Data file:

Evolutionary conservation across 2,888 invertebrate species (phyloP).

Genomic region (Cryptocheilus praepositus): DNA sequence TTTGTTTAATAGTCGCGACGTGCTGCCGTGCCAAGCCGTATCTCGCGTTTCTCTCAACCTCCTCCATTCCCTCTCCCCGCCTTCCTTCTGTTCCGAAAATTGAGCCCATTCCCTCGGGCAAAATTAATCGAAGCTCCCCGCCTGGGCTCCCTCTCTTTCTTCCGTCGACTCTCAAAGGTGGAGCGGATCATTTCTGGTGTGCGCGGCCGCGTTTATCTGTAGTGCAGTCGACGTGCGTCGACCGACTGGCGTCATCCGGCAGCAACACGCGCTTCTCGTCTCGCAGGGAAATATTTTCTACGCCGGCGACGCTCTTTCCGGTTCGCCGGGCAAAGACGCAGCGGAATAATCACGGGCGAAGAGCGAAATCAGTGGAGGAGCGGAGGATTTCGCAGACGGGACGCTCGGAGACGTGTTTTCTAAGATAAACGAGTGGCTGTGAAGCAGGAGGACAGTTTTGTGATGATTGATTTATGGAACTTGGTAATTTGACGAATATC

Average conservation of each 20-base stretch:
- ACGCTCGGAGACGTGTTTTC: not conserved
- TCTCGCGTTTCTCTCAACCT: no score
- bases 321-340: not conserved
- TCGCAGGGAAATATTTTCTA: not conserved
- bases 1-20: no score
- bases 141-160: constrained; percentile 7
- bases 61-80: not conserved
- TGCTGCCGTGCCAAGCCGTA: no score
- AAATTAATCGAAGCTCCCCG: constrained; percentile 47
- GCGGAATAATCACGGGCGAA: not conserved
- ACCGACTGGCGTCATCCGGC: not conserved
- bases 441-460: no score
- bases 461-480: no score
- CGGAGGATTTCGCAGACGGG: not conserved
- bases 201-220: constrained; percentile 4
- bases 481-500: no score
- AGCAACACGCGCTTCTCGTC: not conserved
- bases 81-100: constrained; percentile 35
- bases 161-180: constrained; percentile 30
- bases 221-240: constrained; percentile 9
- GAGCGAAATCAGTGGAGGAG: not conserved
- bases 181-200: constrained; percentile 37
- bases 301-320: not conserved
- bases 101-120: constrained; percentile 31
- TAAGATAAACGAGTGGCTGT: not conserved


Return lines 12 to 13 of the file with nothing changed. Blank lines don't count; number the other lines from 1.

- AAATTAATCGAAGCTCCCCG: constrained; percentile 47
- GCGGAATAATCACGGGCGAA: not conserved